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A Lot Of Work Goes Into Making Our All-Natural, Handmade Soaps

Posted by Diane Maurice on
Coffee soap with soda ash part of the curing process of handmade soaps by Vermont Lavender in Barre, Vermont.

I typically plan the soaps by season, so right now, I'm planning fall soaps. Once I have the soaps planned, I figure out how to design them.

I love for our soaps to look as good as they feel and work for your skin, so I plan how to put the soaps together to create the patterns I want. Then it's time to make the batches!

It takes a day to create a batch, and I usually do three in one day. You may be asking if it only takes a day to create a batch, why does it take so long for the soaps to be ready?

The answer is curing - and I'll talk more about this tomorrow.

Curing is a process that requires attention and constant vigilance. The curing process for our handmade soap bars takes 6 weeks and it starts the day I cut the soaps.

Temperature plays a big part in the curing process. Curing needs to happen slowly because it's essential that the water in the curing soaps doesn't evaporate too quickly. We also want the soaps cure evenly, and that also requires time.

Luckily, my husband built me a wonderful space for curing. I know the temperature stays a steady 75 degrees, which is ideal, and I make sure to flip the soaps every two days so the curing is even.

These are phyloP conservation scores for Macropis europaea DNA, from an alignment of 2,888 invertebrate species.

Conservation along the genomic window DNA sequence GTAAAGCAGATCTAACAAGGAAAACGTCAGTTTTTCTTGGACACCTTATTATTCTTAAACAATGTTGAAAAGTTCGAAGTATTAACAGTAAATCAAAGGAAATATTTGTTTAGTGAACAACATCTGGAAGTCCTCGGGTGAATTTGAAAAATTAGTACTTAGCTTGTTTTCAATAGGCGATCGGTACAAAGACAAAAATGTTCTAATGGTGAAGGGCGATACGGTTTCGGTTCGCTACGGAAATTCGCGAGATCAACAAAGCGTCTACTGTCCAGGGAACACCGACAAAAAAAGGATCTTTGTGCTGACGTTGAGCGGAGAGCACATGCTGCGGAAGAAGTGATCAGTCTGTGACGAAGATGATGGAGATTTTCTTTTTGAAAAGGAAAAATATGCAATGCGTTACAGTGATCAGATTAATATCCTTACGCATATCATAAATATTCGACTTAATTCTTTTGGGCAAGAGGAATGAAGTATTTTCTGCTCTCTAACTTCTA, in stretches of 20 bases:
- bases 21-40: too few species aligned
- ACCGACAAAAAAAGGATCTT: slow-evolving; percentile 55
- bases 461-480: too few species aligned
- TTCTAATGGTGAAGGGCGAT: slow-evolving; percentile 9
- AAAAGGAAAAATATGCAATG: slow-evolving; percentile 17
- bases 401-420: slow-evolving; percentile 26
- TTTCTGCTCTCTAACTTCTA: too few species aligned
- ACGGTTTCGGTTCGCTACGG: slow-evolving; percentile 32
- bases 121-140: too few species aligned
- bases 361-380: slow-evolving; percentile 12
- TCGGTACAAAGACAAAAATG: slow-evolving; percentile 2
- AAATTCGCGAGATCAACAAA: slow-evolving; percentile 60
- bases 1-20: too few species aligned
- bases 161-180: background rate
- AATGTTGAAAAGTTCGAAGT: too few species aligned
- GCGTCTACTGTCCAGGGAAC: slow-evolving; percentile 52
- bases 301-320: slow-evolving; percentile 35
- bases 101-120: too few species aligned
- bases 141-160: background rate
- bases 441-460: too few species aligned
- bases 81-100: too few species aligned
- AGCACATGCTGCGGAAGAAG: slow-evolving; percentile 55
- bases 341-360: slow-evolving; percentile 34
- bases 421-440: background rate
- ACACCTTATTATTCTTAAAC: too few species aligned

Have you tried to make your own soap? How long does your process take?

Once the soaps have finished curing, the last step in the process before packaging is cleaning them up.


Some soap makers like their soaps to look pristine, so they clean off the soap "ash," the white film from the natural oxidation of the curing process. I like the ash - in fact, I like it so much, I work it into my designs!

For the rest of the cleaning, I use a paint brush and gently remove the small, extra bits.

Do you like soap ash? Tell me more below.

I love hand soaps. They are decorative, smell great, and keep your hands clean, which is extremely important. I make our hand soaps after I batch the bar soaps.

I own a large number of hand soap molds so we can offer many different styles and shapes. And even though hand soaps are smaller than bar soaps, they still last quite a while: ours are 1 inch x 1 inch and a half-inch thick, so there's a good amount of hand washing to get out of them.

Do you use hand soaps? If so, what do you love about them?

The other great thing about hand soaps: because of their smaller size, they only take 2-3 weeks to cure versus the bar soaps, which take 6 weeks. Then another week to clean up, package and label.

If you've been looking for a gift for someone's home, birthday, or other special occasion, take a look at our hand soaps.

Have a wonderful rest of your day!

#itstheweekend #enjoy #handsoaps #allnatural #vermontlavender #handmadevt #goodforyourskin #curing #process #soapash 

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